From the beginning of the Christian Era and during the Middle Ages, the Apocalypse’s text inspired and strengthened the artists’ imagination, thank to the richness of its prophetic visions and to the power of its symbols.
The Apocalypse of Valenciennes contains the first remains of the complete cycles of the Biblical illustrations.
The pages of this Apocalypse are enriched with 39 miniatures with bright colors, positioned beside the text. Each miniature is framed or interlaced with geometrical elements and with brief paragraphs, which enable the reader to enter the dramatic narration and to meditate on it.
The manuscript begins with a portrait of John (fol. 4). The Evangelist strongly claims the reader’s attention with his eyes, while his left hand is placed upon the heart. His mouth shapes the first words of the text.
The Apocalypse of Valenciennes’s illustrations derive from a cycle of images which were brought by Abbot Benito Bischoff from Rome to the Monastery of Wearmouth-Jarrow, during a trip that he took in the year 676.
The name of the scribe who wrote the Apocalypse of Valenciennes is said to be “Otoltus”, but his place of birth is not known. His illustrations can be stylistically compared to the miniatures of a manuscript contemporary to the Gospels, from Central Rhine.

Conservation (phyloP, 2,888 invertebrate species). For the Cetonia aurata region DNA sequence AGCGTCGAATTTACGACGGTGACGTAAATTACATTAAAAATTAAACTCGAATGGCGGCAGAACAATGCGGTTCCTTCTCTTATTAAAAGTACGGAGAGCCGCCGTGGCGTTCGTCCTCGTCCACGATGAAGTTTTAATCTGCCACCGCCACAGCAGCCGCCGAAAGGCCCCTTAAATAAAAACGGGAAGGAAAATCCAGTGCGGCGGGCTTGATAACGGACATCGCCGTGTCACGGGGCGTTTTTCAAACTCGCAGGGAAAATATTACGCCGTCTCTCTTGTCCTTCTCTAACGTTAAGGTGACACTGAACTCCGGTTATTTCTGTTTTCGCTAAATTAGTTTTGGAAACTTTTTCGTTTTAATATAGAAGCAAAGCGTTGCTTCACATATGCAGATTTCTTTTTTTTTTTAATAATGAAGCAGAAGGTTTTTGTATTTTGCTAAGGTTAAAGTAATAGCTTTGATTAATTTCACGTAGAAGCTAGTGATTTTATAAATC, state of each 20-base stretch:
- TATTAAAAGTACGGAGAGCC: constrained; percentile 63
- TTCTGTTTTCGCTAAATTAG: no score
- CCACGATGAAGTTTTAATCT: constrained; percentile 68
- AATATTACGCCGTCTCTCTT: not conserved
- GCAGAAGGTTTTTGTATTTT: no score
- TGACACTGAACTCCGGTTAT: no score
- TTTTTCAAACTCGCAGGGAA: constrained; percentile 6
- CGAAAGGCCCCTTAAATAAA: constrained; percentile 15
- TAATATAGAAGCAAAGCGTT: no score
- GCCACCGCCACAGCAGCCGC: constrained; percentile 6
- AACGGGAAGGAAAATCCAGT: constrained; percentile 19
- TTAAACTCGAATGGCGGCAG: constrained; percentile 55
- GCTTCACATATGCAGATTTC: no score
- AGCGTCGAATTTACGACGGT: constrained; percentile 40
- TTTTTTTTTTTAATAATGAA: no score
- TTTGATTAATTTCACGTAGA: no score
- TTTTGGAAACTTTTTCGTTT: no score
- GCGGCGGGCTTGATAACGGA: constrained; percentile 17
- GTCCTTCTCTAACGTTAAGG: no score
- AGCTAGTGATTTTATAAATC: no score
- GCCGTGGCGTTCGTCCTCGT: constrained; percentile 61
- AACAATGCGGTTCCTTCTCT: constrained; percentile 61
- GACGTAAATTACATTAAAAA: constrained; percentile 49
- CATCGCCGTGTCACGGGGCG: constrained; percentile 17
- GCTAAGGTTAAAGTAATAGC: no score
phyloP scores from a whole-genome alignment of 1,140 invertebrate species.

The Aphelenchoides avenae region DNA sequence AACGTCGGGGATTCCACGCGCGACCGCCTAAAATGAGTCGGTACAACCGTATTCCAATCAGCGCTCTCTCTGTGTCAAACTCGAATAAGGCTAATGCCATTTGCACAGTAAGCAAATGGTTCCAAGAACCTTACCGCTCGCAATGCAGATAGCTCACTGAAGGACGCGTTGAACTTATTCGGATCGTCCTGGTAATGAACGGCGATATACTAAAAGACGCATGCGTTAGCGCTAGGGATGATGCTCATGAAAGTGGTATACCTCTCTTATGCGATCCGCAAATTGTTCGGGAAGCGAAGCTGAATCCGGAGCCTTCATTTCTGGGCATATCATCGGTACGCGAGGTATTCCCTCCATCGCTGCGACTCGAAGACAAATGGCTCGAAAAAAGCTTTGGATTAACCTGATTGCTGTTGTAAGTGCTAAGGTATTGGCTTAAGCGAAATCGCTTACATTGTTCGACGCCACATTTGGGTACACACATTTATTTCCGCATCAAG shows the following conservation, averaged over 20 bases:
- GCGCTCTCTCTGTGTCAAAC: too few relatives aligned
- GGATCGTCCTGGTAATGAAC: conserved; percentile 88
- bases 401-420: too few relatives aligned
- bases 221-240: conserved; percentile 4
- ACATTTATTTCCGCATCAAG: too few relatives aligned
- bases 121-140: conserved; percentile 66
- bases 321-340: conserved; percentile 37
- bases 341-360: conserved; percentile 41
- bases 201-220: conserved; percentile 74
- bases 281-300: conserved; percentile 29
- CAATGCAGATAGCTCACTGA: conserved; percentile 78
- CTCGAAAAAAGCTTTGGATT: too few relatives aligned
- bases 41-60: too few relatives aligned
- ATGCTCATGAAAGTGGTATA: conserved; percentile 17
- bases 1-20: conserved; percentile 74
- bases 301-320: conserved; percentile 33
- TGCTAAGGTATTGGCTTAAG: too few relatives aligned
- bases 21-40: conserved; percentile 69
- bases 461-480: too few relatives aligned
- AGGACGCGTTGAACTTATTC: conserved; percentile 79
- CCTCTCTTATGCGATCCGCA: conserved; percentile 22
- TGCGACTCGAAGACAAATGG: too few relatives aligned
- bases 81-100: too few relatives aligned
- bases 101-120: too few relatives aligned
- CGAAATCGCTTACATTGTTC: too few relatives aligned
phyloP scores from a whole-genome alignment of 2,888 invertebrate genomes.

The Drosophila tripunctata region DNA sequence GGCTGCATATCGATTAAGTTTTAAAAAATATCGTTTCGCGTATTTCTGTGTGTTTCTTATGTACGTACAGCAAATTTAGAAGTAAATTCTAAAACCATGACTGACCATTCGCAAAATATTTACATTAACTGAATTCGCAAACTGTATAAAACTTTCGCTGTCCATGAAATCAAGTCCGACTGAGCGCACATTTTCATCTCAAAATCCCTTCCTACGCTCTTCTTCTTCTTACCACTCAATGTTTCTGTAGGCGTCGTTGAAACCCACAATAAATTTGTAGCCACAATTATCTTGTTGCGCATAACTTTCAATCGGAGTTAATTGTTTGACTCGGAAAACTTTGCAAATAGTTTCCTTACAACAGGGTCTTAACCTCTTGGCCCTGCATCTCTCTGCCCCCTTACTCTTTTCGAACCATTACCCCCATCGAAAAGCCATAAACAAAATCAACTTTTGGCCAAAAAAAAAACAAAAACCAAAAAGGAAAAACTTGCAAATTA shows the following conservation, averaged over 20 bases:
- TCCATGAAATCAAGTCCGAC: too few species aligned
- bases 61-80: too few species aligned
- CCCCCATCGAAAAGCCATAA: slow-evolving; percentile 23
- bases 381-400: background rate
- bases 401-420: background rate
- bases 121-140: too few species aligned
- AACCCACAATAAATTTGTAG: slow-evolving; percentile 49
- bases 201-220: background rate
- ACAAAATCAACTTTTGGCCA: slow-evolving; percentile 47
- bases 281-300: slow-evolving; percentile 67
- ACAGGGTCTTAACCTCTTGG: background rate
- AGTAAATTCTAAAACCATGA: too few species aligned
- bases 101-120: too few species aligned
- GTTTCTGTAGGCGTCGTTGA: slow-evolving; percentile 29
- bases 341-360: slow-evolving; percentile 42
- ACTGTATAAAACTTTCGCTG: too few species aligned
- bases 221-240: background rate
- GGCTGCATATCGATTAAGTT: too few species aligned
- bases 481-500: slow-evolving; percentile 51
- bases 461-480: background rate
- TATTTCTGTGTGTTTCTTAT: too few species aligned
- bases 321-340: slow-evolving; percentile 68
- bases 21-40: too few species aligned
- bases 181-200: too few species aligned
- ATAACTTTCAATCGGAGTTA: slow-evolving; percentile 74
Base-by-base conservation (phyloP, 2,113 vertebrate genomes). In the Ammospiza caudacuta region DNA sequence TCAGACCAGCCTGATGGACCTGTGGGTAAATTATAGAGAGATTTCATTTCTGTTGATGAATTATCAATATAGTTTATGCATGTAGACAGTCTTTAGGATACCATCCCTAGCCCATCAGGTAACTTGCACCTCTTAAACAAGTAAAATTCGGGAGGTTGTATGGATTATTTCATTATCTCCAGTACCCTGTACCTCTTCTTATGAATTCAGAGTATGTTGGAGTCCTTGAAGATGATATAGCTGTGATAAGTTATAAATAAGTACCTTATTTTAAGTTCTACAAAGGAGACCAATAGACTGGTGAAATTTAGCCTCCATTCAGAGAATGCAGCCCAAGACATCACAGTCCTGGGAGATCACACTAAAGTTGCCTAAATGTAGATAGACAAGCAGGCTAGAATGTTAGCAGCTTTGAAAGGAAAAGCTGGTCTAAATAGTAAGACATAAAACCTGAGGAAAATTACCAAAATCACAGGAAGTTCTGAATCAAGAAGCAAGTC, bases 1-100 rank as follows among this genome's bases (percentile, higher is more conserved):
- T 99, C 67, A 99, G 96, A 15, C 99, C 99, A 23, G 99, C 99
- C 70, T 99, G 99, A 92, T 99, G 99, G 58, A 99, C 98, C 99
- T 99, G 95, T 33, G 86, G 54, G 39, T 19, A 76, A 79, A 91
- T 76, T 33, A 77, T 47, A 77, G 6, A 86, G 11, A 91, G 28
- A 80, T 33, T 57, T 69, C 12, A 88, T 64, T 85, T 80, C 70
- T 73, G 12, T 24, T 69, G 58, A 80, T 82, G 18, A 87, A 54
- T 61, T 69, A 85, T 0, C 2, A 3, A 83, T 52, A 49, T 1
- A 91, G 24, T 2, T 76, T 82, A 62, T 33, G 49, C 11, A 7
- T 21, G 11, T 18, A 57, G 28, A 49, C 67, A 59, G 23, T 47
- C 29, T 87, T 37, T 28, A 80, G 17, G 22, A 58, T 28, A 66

They can also be associated to the illustrations of a manuscript: “Carmen Paschale” by Sedulius, from the Flanders. This makes the place of origin of the Apocalypse of Valenciennes a matter of discussion among the specialists.
This controversy takes a special meaning in Spain, because the Apocalypse of Valenciennes is, without a doubt, the birthplace of the miniatures of Beatus of Liebana. The experts agree that in this masterpiece can be traced the origins of the European apocalyptic images, and especially of those of the Iberian Peninsula.
With the development of the miniature, in the IX Century, in the manuscript’s folios 1-3 were included the story of Oviedo’s ark, and of the relics it contained. The countries through which the ark passed are also named: Jerusalem, Africa, Carthage, Toledo, and Asturias.
This text dates back to the IX Century, and the named relics constitute the official version that Oviedo Cathedral gives to the peregrines. The importance of the Apocalypse of Valenciennes lies in the fact that it demonstrates that both the history and the traditions of the relics are dated before Pelayo.